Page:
Exploratory drilling projects in a vast area off the Atlantic coast of the Island of Newfoundland have been excluded from the requirement to undergo a project-specific federal impact assessment.
The exemption, granted by the Excluded Physical Activities (Newfoundland and Labrador Offshore Exploratory Wells) Regulations follows a regional assessment of offshore oil and gas exploratory drilling that began in April 2019 and ended in a Final Report in February 2020.
That Final Report has been criticized for failing to consider cumulative effects and to engage the public. It is currently being challenged in the Federal Court of Canada.
East Coast Environmental Law is not part of that challenge. In a statement, staff lawyer Mike Kofahl says: “The regulations as written do not address the serious concerns that were raised during the regional assessment process with respect to climate change or cumulative effects of exploratory oil and gas drilling in the offshore of Newfoundland and Labrador. We are also seriously concerned by the regulations because they do not provide for any future public participation or input on exploratory oil and gas development from the public.”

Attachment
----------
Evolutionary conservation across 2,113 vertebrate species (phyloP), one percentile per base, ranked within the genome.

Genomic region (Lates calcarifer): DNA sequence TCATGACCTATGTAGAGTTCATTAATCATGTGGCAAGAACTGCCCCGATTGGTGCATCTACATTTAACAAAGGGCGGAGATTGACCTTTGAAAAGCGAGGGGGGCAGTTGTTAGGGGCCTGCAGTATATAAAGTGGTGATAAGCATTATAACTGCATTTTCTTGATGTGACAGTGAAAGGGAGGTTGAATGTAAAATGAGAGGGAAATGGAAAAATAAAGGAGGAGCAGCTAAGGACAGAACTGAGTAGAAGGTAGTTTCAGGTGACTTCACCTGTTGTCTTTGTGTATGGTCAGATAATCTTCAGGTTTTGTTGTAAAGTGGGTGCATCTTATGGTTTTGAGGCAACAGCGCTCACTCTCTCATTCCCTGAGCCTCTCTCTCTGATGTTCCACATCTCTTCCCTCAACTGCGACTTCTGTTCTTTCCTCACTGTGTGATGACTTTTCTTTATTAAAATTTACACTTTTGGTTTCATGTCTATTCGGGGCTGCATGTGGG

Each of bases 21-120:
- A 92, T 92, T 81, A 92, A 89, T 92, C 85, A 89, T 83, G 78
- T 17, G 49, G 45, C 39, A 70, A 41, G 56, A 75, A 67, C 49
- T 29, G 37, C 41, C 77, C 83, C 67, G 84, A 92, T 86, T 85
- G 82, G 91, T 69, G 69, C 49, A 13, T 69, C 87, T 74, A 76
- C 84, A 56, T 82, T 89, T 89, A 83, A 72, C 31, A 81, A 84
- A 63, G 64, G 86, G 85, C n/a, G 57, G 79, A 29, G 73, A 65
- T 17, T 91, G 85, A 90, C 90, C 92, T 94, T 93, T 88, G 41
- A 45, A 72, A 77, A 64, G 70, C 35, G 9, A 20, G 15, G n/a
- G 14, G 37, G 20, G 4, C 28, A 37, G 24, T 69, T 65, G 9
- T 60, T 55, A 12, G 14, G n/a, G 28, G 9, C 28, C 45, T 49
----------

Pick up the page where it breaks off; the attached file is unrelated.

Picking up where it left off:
The exemption, effective June 4, 2020, applies to exploratory drilling only. Proposed offshore oil and gas projects will continue to be subject to project-specific impact assessments.
Exploratory drilling projects are short-term projects and their environmental effects are well understood, according to the federal government. Standard measures have been applied to exploratory projects in the past, with success, it says. In addition, proponents will still have to work with the Canada-Newfoundland and Labrador Offshore Petroleum Board and federal authorities to ensure that all exploratory projects comply with required conditions before, during and after drilling.